William Dean Howells' Editha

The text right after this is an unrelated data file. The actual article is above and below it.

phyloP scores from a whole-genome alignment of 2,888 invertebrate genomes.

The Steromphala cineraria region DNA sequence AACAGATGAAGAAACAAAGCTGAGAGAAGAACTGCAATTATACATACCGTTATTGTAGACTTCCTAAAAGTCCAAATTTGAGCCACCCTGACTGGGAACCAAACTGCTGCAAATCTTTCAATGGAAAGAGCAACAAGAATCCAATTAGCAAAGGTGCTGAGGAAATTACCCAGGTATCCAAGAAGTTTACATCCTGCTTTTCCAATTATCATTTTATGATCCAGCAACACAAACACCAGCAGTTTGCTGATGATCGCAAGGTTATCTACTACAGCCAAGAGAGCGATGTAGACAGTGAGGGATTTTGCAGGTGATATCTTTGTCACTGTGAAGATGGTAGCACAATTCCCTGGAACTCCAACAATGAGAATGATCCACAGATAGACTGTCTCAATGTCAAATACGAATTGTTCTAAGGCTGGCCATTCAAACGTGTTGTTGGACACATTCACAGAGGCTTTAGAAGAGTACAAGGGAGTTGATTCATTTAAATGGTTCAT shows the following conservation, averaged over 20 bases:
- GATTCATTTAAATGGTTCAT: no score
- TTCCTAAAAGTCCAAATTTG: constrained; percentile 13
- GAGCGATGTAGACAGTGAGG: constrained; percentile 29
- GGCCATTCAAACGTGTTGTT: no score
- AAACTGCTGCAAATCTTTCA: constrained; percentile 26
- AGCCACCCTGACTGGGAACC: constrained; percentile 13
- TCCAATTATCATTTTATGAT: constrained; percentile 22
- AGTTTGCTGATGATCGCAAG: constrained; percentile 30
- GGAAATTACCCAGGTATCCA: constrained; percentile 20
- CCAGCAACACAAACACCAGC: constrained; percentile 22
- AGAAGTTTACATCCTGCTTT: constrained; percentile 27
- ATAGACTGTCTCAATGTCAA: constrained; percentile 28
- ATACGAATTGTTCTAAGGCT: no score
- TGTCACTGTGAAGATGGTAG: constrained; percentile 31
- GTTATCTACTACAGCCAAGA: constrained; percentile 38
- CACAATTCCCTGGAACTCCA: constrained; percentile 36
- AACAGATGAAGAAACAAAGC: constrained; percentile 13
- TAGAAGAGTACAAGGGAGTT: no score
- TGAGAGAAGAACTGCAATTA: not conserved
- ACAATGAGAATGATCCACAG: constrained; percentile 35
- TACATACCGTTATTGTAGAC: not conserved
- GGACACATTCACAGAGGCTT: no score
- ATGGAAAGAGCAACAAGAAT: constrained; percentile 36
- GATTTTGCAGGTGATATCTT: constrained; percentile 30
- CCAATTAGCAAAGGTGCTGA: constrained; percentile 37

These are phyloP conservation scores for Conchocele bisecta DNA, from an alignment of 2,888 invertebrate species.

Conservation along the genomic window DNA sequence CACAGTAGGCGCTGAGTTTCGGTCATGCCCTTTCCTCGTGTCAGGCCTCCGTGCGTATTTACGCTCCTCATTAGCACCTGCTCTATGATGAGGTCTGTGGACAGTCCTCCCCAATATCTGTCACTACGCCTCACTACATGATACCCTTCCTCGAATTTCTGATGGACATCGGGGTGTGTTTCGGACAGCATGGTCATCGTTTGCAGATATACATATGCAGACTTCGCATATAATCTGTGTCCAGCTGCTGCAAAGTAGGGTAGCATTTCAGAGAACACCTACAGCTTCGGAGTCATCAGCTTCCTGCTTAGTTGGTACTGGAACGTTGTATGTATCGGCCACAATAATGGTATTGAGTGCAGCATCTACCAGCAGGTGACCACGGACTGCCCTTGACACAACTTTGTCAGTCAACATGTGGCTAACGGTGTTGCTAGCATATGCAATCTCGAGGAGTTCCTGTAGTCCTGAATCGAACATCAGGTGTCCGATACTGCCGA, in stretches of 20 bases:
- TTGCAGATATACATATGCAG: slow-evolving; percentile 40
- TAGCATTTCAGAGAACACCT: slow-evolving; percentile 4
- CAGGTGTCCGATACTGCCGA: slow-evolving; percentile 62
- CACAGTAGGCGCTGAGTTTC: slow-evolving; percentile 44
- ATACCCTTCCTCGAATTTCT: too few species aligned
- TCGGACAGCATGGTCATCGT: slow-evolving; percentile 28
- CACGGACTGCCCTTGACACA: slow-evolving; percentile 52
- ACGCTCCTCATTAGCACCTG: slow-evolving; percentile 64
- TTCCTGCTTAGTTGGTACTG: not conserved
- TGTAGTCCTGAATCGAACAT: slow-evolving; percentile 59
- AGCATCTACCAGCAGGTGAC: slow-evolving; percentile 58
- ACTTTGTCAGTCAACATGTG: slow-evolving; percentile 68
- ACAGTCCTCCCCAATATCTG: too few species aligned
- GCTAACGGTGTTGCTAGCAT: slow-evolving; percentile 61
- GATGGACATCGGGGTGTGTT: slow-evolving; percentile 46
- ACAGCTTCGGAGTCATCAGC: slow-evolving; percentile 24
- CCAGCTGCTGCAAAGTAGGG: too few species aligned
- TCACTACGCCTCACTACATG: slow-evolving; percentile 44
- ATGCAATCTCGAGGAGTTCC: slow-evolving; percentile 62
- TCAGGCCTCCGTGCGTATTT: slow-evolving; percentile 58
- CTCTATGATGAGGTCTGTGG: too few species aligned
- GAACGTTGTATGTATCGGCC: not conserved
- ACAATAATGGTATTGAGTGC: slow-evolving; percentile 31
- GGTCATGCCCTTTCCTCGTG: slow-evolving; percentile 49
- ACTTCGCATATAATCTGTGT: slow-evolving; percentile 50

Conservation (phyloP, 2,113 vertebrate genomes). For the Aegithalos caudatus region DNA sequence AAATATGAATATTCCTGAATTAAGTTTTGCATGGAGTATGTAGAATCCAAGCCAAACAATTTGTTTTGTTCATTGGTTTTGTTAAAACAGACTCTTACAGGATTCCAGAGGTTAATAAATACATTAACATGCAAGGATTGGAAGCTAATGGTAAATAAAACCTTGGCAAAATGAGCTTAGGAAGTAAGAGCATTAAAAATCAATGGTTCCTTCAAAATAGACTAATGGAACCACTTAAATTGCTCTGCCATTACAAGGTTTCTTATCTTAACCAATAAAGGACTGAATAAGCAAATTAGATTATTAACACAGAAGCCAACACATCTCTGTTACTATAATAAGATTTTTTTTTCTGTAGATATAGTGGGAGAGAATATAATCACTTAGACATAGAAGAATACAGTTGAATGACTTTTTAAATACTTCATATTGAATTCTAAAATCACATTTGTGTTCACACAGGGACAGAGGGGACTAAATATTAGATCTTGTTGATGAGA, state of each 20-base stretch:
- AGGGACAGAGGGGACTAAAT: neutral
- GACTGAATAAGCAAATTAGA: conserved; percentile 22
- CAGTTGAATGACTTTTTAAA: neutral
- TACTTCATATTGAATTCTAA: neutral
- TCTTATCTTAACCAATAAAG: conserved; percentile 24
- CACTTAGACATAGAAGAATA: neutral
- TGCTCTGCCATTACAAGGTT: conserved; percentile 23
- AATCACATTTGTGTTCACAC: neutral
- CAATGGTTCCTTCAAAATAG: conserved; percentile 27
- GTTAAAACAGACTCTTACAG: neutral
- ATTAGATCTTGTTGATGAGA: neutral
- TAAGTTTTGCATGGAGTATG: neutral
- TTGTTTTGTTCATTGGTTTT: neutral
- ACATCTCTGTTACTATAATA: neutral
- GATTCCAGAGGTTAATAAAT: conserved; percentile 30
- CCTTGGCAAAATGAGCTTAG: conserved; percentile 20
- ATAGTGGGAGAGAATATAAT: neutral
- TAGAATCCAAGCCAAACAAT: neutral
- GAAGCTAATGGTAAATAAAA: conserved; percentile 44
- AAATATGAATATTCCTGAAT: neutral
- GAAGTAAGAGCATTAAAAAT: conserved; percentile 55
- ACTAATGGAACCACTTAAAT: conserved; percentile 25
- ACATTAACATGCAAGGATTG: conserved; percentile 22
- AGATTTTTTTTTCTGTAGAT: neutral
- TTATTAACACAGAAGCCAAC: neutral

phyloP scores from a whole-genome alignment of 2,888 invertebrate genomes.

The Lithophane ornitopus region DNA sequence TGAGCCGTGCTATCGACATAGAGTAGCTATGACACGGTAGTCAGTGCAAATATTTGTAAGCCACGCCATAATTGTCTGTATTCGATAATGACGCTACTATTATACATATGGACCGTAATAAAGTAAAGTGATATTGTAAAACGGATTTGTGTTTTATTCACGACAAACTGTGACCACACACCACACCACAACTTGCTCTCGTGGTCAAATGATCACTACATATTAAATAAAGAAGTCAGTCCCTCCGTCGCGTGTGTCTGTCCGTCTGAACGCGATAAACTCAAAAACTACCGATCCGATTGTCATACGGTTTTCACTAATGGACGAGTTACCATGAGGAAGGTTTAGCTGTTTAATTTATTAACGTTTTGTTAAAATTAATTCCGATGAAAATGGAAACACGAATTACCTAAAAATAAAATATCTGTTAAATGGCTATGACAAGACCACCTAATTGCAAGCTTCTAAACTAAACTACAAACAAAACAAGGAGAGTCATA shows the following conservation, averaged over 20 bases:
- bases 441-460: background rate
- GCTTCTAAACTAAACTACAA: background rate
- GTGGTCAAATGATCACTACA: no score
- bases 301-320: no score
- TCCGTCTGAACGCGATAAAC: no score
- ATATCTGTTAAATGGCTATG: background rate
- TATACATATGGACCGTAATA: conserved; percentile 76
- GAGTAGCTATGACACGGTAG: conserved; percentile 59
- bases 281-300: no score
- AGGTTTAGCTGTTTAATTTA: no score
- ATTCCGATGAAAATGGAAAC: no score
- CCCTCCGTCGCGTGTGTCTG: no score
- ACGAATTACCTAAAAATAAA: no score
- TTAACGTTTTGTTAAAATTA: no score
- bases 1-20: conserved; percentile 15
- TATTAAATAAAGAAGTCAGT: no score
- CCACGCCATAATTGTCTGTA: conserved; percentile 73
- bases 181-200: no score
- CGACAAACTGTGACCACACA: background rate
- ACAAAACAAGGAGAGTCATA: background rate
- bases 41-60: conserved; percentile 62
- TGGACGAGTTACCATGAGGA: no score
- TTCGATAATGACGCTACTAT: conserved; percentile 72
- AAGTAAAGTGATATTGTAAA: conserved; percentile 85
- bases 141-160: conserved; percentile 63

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William Dean Howells' Editha William Dean Howells was a conservative author who kept himself hidden from his writings. Unlike Mark Twain, whom he met in 1869, Howells was less energetic and concealed his emotions more. I believe his love for writing probably emerged from his father's side; William Cooper also had some of his work published starting in 1852. Growing up in Ohio and working at printer's shops and local newspapers, Howells worked as an editor and critic for many magazines. He easily recognized other rising writers and their talents. For example, he helped Mark Twain achieve success he already had experienced himself. Although good friends, they had opposite views in their writings. Twain was more enthusiastic, wilder, and energetic, while Howells kept to himself and expressed less. However, they shared a few of the same early experiences: printing shops and newspaper jobs, and moves to the East. Though poor and big with seven siblings, Howells's family was close and he was strongly affected by his father's championing of reform movements and of his own literary readings. As a novelist, his writings gave attention to details of everyday lives of ordinary people. It rejected romanticized plots and adventure to focus on character of contemporary American life. He helped shape American literature to what it was in 1900 by his commitment, earnestness, and ironic touch he brought to the audience in his writings. He also paid attention to rising female authors such as Emily Dickinson and Edith Wharton. As stated in The Harper American Literature, "Part of Howells's talent was the ability to admire in others what he himself was unable to do (348). In 1905, Howells published "Editha". It told of a woman who wanted to idealize her fiancι, George. She found a way by forcing him to go to war while he was against it. She felt as if her future husband had to be worthy of her love and to deserve her, or to be her hero. I find this silly but interesting because is this how most women thought back then--to make their loved ones worthy? I seriously doubt it, but I'm sure a few were like that. "Editha" includes one of Howells's themes of ordinary, common folk. He says, "To see realistically is to meet the world honestly; to see romantically is to deceive and to be deceived" (McQuade 349).

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